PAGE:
The war in Ukraine is insane. We certainly didn’t ignite it in the service of “democracy.” Our pawn there, Mr. Zelensky, canceled the national elections last year. The war was arguably an effort by our CIA to deprive Russia of its market for natgas in Europe, and thus deprive Russia of a great deal of money, that is, of prosperity. The project failed. Russia overcame NATO’s proxy army and found other markets for its gas. Blowing up the Nord Stream pipelines only served to impoverish and weaken our NATO allies, who no longer have affordable gas to run their industries. The leaders of those allies were too insane to recognize that the Nord Stream op was an act-of-war against them. They were also busy destroying themselves, like the USA, with open borders. They will end up in a new medievalism, ruled by savages. You’d have to be insane to arrange that for yourself.

What’s most obviously insane in our country is that the insane party is pretending to nominate the mentally unfit White House place-keeper, “Joe Biden,” for reelection. You would think that if this party wanted to retain power, they would run a candidate who, though insane, was not also visibly senile. But the rank and file of this party are too insane to see that this dodge is not working. They are pretending with all their might that this is okay, that the growing faction of the sane don’t notice.

Sensing the growing impatience with insanity among the voters, the insane party has reached its point of terminal desperation. What will they try next? Murder? Why not? Nothing else seemed to work. They are too far gone in their insanity to understand that winter is over. We’ve entered the season of rebirth and renewal, starting with a renewed appreciation for being sane and for that indispensable ingredient that makes liberty in a free society possible: good faith. Really, the only question left is: how rough do they intend to play to prevent the return of sanity and good faith?

*  *  *

Support his blog by visiting Jim’s Patreon Page or Substack

Tyler Durden Fri, 03/22/2024 - 16:25

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Failed deal leaves another airline facing bankruptcy, liquidation

A planned sale of the airline brand has fallen through, and that leaves its future very much in doubt.



The business model for airlines has always been tricky and multiple major airlines around the world have needed government bailouts in order to survive. Traditionally, because airlines are essential services, that money has been there both in the United States and around the world.  

In the U.S., about $54 billion was given to airlines to help them survive the covid pandemic. Had that not happened, it's very possible a major carrier would have gone bankrupt. More importantly, every carrier would have had to go into survival mode.

Related: Bad meat forces popular grocery brand into Chapter 11 bankruptcy

That would have mean laying off pilots, and other key personnel that could not be replaced quickly. Had the U.S. not ponied up and rescued its airline industry, it's likely that prices for airfare would be highly elevated and overall capacity would be greatly decreased.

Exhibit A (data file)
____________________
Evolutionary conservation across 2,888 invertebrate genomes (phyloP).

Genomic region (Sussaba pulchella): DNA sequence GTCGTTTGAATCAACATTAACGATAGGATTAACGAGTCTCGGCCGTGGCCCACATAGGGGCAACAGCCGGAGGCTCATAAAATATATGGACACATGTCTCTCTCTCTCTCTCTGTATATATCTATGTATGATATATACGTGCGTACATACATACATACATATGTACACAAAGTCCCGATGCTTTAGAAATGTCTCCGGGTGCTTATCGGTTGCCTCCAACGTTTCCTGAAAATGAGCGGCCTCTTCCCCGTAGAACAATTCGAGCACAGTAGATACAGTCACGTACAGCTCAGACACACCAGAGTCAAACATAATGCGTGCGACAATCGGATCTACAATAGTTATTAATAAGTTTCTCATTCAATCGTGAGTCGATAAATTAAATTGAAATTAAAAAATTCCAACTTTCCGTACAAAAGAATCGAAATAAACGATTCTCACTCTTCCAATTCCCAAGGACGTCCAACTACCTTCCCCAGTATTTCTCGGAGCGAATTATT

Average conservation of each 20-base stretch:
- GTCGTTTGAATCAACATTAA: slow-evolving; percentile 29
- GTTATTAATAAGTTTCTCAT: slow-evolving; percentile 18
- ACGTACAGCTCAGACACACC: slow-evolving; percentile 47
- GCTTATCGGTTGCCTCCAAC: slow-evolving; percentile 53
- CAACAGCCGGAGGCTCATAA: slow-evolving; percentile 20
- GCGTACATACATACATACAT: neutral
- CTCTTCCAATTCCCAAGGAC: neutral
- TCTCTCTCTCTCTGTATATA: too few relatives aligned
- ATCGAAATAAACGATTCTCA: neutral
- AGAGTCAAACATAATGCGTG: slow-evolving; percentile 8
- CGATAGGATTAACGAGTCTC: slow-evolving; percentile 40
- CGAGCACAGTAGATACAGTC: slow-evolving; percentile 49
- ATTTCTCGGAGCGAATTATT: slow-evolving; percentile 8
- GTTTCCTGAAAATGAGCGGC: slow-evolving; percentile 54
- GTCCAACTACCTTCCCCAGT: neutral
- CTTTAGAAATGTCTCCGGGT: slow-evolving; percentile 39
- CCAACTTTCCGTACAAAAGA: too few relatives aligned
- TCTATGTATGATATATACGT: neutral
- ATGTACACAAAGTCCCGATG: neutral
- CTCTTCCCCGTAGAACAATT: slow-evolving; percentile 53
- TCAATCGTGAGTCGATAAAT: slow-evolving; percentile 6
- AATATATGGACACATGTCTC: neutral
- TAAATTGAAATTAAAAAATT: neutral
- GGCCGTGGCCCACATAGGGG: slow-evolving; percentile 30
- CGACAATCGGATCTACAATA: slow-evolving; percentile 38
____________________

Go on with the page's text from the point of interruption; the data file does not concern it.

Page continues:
It's a situation that was not unique to the U.S. The former Air Italia actually closed in 2021 but later began flying again as ITA Airways after a government bailout. In addition, Germany's Lufthansa and Sweden's SAS have received bailout packages (although those are being challenged in court).

Now, with Spirit Airlines  (SAVE)  facing an uncertain future and bankruptcy rumors in the U.S., another big airline has seen a major deal collapse, which puts its future in doubt.

The U.S. government blocked a merger between Spirit and Jetblue.

Image source: Shutterstock/TheStreet

South African Airways faces survival risk

While many Americans may not be overly familiar with South African Airlines (SAA). it's part of the global "Star Alliance," which means it's connected to many of the world's biggest airlines.

"The Star Alliance network was formed in 1997 by Air Canada, Lufthansa, Scandinavian Airlines, Thai, and United Airlines. For the first time, these carriers began working together to offer our customers a worldwide reach and an improved travel experience," SAA shared on its website.

The Alliance has gotten much bigger since its early days.

"Since then, the Alliance has grown to 26 member airlines, including South African Airways which joined the Alliance in 2006. The Star Alliance carriers are among the most respected in the world. To become a member, an airline must offer and comply with the highest industry standards of customer service, security and technical infrastructure. The 26 member airlines operate together more than 18,500 flights a day, reaching 1,330 airports in 192 countries," SAA added.

Now, after a failed deal to sell a majority interest in SAA, the airline faces a threat to its survival.

SAA has 12-18 months left

For three years, the government of South Africa has been negotiating to sell a majority interest in SAA to Takatso Consortium. That's a controversial decision that the South African government intends to investigate.

"The Portfolio Committee on Public Enterprises has reached a decision to refer the matter of the Takatso Consortium’s purchase of a 51% stake in South African Airways (SAA) to the Special Investigating Unit (SIU) for further investigation," according to a media statement from the South African Parliament.